Minbari Mondays, Mind War, and Gatekeepers with Empathy?

This is the continuation of our fictional letter (reviewing each film and episode of Babylon 5) that I receive each week from Ranger Mayann.

Here is her eighth report:

Nih sakh sh’lekk, sleem wa, Greetings from Tuzanor:

In this very minimal eighth report, still in your Earth year 2258, the second year of operation of the station, there were two unrelated incidents which both came near to affecting the life of then Commander Sinclair. One, so we hear, is rumored to have almost cost him his life, as well as those of the quarter million other inhabitants of that station. The other appears to have involved Sinclair’s human mate, Miss Sakai, in an apparently simultaneous life threatening event. As the Anla’Shok lacks reports on either of the incidents in question, I can only confirm that no high ranking Minbari, and no Anla’Shok, were aboard the station during the time of these events.

From the city of  Tuzanor, on Minbar,

Earth year 2278,

Anla’Shok Mayann

  Addendum to Ranger Mayann’s report, by Shira:  This episode is all about control.  It introduces Bester, appropriately enough, and also, the soon to be infamous Jack. We also learn more about the PsyCorps, but it’s still one of my least favorite episodes, and I cringe every time I hear a certain word mispronounced during what ought to be a very tender scene. On the other hand, we do get another great Ivanova quote:

“Who watches the Watchmen?”

and an even better one:

“Good old PsyCorps! All the moral fiber of Jack the Ripper.”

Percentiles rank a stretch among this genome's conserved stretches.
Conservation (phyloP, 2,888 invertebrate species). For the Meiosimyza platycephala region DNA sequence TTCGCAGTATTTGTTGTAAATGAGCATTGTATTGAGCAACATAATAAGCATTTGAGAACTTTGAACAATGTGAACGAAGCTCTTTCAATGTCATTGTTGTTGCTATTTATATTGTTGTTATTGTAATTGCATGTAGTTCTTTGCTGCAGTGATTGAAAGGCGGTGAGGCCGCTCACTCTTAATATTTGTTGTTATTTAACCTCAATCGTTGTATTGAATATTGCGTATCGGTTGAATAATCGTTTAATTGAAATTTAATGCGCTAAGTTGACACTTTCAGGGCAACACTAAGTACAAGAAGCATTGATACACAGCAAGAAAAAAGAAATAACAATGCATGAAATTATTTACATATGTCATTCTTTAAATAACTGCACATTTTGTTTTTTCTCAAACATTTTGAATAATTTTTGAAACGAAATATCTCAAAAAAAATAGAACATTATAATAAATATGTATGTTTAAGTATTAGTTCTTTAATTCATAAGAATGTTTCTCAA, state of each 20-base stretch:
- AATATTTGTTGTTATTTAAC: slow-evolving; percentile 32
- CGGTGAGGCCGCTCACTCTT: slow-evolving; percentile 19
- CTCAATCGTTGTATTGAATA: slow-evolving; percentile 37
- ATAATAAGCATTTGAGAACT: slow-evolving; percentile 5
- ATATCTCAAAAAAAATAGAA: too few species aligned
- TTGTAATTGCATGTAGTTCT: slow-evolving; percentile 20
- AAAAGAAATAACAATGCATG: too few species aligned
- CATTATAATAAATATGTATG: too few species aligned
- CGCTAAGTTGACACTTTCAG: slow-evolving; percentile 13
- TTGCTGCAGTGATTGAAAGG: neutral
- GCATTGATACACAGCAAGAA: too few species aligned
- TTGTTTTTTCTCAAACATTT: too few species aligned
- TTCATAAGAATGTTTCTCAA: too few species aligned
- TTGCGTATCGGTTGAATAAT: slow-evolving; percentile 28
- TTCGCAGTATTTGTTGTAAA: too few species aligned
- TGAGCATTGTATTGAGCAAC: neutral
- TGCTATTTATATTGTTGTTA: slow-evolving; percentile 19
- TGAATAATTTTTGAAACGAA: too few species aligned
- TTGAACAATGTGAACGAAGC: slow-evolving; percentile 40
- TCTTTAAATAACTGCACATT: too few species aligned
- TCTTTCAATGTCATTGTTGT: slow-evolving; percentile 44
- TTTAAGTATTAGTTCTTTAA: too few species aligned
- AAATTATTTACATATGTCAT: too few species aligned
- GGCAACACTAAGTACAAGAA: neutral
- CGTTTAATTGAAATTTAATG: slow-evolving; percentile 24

We also get introduced to Garibaldi’s not so pleasant relationship with Al Bester:

“Anatomically impossible, Mr. Garibaldi, but…”

The really neat thing about this episode, from the Narn point of view, is how G’kar manages to take his role of gatekeeper for Sigma 957 and turn it on its head. He is a watcher of the planet, effectively, but actually uses his power to keep Miss Sakai safe. The PsyCorps, on the other hand, are the watchers and keepers of human telepaths, but not for the rest of us normal human beings, or mundanes, as the Teeps like to call us.  Garibaldi seems to feel the same way Ivanova feels about telepaths, saying “they look at you like you were some kind of bug.”  So this episode is all about control, watchers, and who gets to be the GateKeeper of what, and why, but not always in a bad way. And I do appreciate how the “Becoming” image of the guest star looks like something from an Octavia Butler novel.  Too bad Octavia Butler didn’t get any credits in the episode though.

And there is one other part of this episode that I really do like, which, along with Sakai doing a great mocking imitation of G’kar’s warning that “Sigma 957 is not a healthy place,” just before she realizes that she’s about to cook, shows G’kar starting to reach up toward his potential. Fortunately for Miss Sakai, and by extension, Commander Sinclair, some gatekeepers don’t like others to die embarrassed. Upon thanking him for her rescue, Sakai asks G’Kar what was that huge thing that knocked her into the planetary orbit and nearly cooked her. I love his explanation and I can always imagine the two ants, one looking up and asking the other

“What was that?”

And the other replying:

“You don’t need to know!”

 

That was part 8 of Ranger Mayann’s letter on the history of the Babylon Project.  It can be seen from another point of view by watching the Babylon 5 Season 1, Episode 6: Mind War, which I definitely recommend.